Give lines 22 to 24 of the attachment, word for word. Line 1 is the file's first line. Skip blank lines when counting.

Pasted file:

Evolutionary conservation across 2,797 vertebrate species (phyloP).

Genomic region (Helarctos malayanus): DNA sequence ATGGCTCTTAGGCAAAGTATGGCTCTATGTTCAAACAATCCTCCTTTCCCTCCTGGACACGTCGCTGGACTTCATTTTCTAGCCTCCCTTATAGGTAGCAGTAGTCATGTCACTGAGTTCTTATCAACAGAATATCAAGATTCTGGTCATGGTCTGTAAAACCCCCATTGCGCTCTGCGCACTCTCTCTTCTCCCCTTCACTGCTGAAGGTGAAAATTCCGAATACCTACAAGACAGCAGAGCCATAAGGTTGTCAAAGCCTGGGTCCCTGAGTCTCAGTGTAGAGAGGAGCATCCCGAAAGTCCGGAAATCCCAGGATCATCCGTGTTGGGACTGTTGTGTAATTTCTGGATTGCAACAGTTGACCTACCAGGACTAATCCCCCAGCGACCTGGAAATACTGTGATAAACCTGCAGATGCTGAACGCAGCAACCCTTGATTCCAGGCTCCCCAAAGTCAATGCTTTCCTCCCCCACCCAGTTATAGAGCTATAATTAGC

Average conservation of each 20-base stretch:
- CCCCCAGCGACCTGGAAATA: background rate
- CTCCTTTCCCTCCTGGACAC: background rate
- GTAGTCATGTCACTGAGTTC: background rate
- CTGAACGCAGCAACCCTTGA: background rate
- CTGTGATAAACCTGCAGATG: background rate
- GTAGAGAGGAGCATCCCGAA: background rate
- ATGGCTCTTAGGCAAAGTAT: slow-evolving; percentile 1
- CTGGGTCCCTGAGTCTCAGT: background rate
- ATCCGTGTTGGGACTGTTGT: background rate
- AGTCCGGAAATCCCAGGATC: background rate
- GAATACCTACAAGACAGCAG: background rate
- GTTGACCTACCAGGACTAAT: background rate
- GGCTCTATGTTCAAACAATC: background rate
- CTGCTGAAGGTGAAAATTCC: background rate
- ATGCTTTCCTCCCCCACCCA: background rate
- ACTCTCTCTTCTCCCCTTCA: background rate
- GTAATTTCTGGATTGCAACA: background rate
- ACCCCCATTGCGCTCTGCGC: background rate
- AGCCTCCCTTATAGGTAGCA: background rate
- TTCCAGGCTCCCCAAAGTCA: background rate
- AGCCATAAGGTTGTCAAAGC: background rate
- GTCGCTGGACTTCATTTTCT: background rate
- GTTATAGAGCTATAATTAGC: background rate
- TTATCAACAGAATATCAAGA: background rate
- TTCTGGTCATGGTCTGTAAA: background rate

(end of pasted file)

- AGCCTCCCTTATAGGTAGCA: background rate
- TTCCAGGCTCCCCAAAGTCA: background rate
- AGCCATAAGGTTGTCAAAGC: background rate